Volunteers with the Rescue Command treat a man who was robbed and attacked with a baseball in San Salvador.

Volunteers with the Rescue Command treat a man who was robbed and attacked with a baseball in San Salvador. 

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Encarni Pindado

It’s just before midnight on a Tuesday in San Salvador and 15-year-old Mauricio García is wearing a bright yellow uniform as he stands at a fenced parking lot, waiting for an alarm. If it goes off, it means he might end up at a crime scene in what is quickly becoming one the most dangerous cities in the hemisphere.

García may be a teenager on a school night, but he’s not at home. He prefers to spend his nights at the headquarters of Comandos de Salvamento, or The Rescue Command, a volunteer ambulance service that attracts a lot of young people from different parts of the city.

Mauricio Garcia, 15 years old, second from the right, has been working with the Comandos for the last 3 years. He sees the Comandos as an escape from violence in his neighborhood, which is controlled by one of the mayor gangs in the country. 

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Photo by Encarni Pindado.

“I have a big day tomorrow so I stayed here to get a bit of rest. At home I often can’t rest, for the fear that something can happen. I feel safer here,” García explains.

Gang violence is skyrocketing in El Salvador. May finished with more than 600 murders, more than any previous month since the country's civil war that ended in the early 1990s. Young people are often the victims, but the members of the The Rescue Command are on the front lines in a different way. The volunteers sit lined up in the half open courtyard, watching some old movies on a TV screen. Some others have already decided to rest in a small room packed with bunk beds. In the office just next to them, the ones in charge for tonight keep control of the radio and listen for alarms. The ambulances are ready, but so far it’s been a quiet night.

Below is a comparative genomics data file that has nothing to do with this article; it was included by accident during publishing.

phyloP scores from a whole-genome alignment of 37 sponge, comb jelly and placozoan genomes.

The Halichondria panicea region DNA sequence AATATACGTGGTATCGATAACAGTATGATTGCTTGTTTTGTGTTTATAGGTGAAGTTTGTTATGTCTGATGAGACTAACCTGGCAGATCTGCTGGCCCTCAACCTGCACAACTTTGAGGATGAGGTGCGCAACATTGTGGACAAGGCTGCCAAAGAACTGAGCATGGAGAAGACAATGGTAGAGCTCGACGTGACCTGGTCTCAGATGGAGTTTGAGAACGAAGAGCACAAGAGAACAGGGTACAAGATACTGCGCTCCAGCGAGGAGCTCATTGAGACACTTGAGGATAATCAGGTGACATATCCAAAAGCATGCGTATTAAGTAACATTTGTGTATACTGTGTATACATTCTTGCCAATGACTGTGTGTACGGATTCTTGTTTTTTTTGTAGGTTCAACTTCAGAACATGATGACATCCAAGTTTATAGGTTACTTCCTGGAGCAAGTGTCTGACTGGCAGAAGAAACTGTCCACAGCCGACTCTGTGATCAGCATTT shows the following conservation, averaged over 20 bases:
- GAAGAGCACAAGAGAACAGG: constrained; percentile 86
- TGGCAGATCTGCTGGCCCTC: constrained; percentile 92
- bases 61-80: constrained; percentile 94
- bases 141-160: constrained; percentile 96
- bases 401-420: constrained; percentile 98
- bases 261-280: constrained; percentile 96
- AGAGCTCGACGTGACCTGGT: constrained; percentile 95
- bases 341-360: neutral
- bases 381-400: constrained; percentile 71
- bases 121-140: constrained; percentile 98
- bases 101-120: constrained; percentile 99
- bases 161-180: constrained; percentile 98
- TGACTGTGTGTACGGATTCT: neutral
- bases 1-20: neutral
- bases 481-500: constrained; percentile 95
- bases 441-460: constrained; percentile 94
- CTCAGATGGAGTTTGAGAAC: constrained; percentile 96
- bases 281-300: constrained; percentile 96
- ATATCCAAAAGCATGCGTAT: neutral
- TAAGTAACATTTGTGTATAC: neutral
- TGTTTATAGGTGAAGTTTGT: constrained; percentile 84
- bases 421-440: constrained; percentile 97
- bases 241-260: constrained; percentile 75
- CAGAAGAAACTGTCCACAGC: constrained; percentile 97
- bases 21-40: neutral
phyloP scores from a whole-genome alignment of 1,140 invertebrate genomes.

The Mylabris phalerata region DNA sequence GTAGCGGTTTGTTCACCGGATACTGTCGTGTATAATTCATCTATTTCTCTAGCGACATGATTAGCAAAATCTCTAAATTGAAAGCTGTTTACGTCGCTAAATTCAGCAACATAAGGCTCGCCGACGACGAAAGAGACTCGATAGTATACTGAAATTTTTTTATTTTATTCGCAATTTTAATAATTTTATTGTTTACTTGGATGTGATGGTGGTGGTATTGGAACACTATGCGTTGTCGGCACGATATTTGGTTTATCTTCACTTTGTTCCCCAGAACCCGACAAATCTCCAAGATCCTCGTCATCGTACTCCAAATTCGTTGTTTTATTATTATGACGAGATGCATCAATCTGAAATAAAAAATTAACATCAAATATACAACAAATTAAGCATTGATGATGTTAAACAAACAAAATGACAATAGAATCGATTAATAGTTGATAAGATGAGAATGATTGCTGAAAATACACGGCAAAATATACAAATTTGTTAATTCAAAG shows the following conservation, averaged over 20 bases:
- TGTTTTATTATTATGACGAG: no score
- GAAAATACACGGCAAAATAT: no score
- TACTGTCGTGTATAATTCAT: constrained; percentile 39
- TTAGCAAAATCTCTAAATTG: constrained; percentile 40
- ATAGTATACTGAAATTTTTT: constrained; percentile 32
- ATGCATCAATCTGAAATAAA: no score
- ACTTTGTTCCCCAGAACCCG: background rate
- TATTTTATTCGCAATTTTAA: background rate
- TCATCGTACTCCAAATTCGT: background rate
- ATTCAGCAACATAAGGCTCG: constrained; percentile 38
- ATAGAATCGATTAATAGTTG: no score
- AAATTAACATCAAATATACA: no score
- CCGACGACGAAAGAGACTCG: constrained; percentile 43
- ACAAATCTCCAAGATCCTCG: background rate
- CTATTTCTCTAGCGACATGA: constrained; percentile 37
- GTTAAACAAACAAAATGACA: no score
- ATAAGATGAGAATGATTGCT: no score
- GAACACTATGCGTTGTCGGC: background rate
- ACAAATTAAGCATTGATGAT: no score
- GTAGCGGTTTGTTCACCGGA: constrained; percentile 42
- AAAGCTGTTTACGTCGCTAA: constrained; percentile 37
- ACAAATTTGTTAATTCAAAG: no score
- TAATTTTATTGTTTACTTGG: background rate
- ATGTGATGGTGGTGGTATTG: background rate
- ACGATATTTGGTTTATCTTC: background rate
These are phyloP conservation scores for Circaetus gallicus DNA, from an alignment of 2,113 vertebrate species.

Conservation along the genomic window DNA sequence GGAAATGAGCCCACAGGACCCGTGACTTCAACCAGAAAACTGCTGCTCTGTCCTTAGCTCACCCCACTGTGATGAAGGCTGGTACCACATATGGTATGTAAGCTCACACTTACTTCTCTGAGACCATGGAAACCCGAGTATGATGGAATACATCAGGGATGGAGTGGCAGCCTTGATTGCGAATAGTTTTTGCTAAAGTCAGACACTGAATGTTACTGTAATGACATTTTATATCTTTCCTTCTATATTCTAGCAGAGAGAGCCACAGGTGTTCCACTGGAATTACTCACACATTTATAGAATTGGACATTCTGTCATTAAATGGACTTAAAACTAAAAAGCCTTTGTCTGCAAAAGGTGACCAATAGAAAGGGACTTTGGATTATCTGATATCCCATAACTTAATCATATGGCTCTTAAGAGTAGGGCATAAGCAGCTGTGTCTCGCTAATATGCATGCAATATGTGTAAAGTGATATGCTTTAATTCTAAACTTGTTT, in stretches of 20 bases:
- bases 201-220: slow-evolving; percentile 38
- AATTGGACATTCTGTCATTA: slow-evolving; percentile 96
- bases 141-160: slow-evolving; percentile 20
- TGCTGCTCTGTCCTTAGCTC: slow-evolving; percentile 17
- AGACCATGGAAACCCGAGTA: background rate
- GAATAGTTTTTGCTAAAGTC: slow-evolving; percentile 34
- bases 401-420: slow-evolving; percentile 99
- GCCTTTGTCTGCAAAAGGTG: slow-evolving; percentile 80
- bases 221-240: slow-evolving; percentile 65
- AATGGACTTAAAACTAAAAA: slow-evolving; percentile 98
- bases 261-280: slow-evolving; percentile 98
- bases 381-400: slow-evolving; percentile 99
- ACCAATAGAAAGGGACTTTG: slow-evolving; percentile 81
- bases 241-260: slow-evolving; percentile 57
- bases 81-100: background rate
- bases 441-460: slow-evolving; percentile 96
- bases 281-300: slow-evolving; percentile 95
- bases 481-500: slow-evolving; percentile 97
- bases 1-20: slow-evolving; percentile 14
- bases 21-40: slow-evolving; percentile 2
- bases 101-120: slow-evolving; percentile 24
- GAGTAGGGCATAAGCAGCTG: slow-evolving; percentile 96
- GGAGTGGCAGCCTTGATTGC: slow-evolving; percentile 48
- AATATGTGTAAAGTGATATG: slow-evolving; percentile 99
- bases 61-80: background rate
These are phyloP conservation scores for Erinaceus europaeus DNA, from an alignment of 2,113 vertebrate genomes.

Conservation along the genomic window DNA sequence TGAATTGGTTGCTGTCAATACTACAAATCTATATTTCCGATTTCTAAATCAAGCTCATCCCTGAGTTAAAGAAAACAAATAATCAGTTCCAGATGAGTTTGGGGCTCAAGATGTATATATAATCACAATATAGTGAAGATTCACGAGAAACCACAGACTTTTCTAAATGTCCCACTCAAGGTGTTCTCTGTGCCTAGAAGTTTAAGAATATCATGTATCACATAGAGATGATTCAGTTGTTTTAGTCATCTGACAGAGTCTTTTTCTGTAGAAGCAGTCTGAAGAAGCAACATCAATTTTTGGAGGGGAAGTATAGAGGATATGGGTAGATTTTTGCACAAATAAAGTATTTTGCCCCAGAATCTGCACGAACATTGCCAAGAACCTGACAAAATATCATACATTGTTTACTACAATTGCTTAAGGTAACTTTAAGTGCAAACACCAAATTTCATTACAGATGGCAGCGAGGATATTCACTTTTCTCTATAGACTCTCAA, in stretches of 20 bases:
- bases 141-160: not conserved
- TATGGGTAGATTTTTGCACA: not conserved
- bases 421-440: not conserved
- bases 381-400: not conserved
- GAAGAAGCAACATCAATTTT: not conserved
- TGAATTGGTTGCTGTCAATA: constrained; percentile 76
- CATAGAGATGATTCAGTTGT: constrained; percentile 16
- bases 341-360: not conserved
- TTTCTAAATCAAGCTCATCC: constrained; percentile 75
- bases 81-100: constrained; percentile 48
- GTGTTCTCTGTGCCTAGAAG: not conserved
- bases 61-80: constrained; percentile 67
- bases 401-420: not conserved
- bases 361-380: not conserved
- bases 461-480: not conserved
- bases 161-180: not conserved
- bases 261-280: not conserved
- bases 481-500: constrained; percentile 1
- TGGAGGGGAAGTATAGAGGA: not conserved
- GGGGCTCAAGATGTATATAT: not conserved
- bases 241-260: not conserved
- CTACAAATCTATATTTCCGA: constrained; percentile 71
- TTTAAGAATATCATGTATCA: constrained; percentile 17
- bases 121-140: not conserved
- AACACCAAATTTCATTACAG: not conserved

Comandos de Salvamento is an organization in El Salvador which is partly funded by the government and partly by donations from the public to operate as local ambulances. 

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Photo by Encarni Pindado

García lives in the area of Soyapango in San Salvador, a neighborhood infamous for gang violence. A frontline between two of Central America’s largest gangs, Barrio 18 and the Mara Salvatrucha, is two blocks from his house. When he's at home, he doesn’t like to go outside.

“I had a friend that was killed in a shooting between rival gangs. He was going to an event with the church and had the bad luck to be in the wrong place at the wrong time. We grew up together, so it hurt me a lot,” García says.

He started to come here three years ago because his brother and uncle were already volunteering.

“They said it was good here, but I mostly came because of the situation with crime and violence. And I like to help people.”

The Rescue Command was founded in 1960, but grew during the Salvadoran civil war between 1980 and 1992.

“The violence during the war was in some way controlled, but now the insecurity is everywhere,” says Francisco Campo, vice president of The Rescue Command, who has been part of the organization since the early 80s. “We look at one of the world’s most violent countries and I cannot see the government doing anything important to achieve security for the Salvadoran people.”